DESTRUCTIVE PROGRESS: Journalism Education in
Executive Dean, School of
Journalism and Communication
Xiguang Li, Executive
Dean of the School of Journalism and Communication at China’s world renowned
Tsinghua University, recaps his experiences teaching China’s future journalists
to offer unique insights into current inadequacies in educating journalists and
the promise that lay in global media literacy education for more engaged
In the old red-brick
building of Tsinghua’s Journalism School, located next to a 19th century
American-style auditorium of the University, students are sitting in a
classroom equipped with 40 new Lenovo computers and 10 high-speed Bloomberg
News terminals, listening to a lecture on global media literacy.
Most of the students in the
classroom are not studying journalism. They come from schools or departments of
medicine, math, physics, computer, law, business, history, foreign studies, and
After my return from the Salzburg
Academy on Media & Global Change in the fall of 2007, I started my own
ground-breaking course for non-journalism students at Tsinghua, titled: “Experiencing
News in Journalism Labs: Global Media Literacy”. I created with two goals in
mind. First, that it becomes a place for unconventional and innovative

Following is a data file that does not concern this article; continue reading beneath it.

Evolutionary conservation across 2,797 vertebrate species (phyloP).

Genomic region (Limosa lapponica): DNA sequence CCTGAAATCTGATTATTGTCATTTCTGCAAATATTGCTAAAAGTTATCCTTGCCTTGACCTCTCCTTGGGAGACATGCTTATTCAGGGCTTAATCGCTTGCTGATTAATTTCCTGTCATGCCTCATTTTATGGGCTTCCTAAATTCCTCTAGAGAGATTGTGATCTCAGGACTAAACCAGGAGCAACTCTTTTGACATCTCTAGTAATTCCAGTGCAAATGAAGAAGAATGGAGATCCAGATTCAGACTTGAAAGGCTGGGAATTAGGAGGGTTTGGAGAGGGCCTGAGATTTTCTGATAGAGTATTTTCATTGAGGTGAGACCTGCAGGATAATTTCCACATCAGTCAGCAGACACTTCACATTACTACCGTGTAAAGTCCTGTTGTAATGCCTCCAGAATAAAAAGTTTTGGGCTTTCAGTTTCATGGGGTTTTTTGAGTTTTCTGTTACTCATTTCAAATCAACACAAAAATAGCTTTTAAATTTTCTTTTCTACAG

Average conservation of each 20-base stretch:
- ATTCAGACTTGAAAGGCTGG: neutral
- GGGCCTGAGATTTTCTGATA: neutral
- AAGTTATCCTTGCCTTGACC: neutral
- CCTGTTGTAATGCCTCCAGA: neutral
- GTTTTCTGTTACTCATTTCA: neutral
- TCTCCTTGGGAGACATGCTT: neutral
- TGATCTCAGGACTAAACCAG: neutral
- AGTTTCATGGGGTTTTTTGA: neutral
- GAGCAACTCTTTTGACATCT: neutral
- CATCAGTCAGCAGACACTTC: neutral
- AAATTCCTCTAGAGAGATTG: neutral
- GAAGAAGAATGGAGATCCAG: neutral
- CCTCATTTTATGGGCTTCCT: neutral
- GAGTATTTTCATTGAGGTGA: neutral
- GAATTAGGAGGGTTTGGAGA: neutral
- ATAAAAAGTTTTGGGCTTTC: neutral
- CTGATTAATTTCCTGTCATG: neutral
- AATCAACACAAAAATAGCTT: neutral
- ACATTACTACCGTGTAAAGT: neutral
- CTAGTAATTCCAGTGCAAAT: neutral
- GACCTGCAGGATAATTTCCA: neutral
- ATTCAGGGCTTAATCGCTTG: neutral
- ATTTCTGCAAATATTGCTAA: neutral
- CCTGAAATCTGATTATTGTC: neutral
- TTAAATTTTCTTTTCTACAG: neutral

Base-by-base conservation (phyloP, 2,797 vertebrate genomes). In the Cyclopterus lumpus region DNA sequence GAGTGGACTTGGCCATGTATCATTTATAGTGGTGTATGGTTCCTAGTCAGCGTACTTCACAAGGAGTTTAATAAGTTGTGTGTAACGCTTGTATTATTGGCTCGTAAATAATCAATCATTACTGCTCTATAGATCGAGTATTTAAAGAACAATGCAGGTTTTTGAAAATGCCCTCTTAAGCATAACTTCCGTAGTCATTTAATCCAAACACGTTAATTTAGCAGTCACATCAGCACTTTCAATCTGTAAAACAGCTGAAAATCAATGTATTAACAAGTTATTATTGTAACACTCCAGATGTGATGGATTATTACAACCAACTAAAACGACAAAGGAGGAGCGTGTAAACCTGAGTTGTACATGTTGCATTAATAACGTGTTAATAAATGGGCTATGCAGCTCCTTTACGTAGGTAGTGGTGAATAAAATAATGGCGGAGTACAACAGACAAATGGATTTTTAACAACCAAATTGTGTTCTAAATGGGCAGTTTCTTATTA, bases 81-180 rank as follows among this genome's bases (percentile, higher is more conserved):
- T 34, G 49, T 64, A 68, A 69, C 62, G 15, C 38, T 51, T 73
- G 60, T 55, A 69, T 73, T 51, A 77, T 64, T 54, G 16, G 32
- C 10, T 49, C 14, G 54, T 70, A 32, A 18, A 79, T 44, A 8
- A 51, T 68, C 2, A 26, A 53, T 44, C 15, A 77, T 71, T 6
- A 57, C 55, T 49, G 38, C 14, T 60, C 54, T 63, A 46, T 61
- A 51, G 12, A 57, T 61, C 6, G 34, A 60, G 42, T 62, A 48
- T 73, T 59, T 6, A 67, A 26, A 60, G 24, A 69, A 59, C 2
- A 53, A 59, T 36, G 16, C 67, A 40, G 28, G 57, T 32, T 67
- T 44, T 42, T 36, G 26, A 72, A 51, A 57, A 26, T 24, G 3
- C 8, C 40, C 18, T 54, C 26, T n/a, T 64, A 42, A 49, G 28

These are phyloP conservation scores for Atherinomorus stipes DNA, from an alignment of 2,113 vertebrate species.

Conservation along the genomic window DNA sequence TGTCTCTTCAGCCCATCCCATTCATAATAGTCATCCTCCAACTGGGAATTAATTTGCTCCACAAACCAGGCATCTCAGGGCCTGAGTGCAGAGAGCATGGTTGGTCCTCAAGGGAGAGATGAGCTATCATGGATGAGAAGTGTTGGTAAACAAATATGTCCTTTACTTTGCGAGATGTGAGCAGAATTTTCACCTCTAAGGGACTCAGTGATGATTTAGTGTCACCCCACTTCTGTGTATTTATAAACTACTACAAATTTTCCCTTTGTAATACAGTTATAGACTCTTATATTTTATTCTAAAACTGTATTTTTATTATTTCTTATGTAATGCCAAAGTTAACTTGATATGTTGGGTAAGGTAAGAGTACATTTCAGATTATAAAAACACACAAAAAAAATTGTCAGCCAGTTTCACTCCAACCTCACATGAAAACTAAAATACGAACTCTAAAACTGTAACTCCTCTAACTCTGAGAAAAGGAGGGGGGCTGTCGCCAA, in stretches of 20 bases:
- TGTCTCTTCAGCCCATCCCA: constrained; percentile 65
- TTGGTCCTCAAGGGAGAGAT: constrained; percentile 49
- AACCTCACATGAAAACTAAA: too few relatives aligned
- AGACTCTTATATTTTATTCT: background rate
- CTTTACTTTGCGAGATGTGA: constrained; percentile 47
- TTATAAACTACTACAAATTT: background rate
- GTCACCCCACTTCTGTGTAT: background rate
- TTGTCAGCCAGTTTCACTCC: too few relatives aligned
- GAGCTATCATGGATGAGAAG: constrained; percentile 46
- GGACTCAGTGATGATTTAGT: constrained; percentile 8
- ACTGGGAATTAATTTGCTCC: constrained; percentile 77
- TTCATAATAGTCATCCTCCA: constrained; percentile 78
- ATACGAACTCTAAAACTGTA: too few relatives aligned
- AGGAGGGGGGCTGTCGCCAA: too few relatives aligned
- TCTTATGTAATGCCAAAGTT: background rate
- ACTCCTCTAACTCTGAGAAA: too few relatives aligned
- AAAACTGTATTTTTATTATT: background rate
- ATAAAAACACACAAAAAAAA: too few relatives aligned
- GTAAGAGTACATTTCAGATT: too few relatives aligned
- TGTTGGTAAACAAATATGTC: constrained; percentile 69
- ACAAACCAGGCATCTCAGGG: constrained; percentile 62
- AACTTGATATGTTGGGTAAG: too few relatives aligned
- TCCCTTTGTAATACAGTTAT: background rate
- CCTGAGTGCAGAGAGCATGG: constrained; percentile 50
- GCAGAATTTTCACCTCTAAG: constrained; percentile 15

curriculum for journalism education. Second, and perhaps more important, that
it serves as an incubator for informed journalists among non-journalism
students: for these are the students who will eventually have the greatest impact
Why will good journalism and
journalists be born predominantly from non-journalism students? Because good
journalism is all about an informed journalist meeting the needs of an informed
public. A good reporter does not have to be an insider, but rather only needs
to be sensible, reasonable, knowledgeable and unbiased. A good reporter must
also have the courage to report the truth as it is, not the truth the audience
wants. Unfortunately, most of today’s journalism is of the uniformed kind: based
on assertion, bias, rumor, gossip and public sentiment.
Marketable journalism today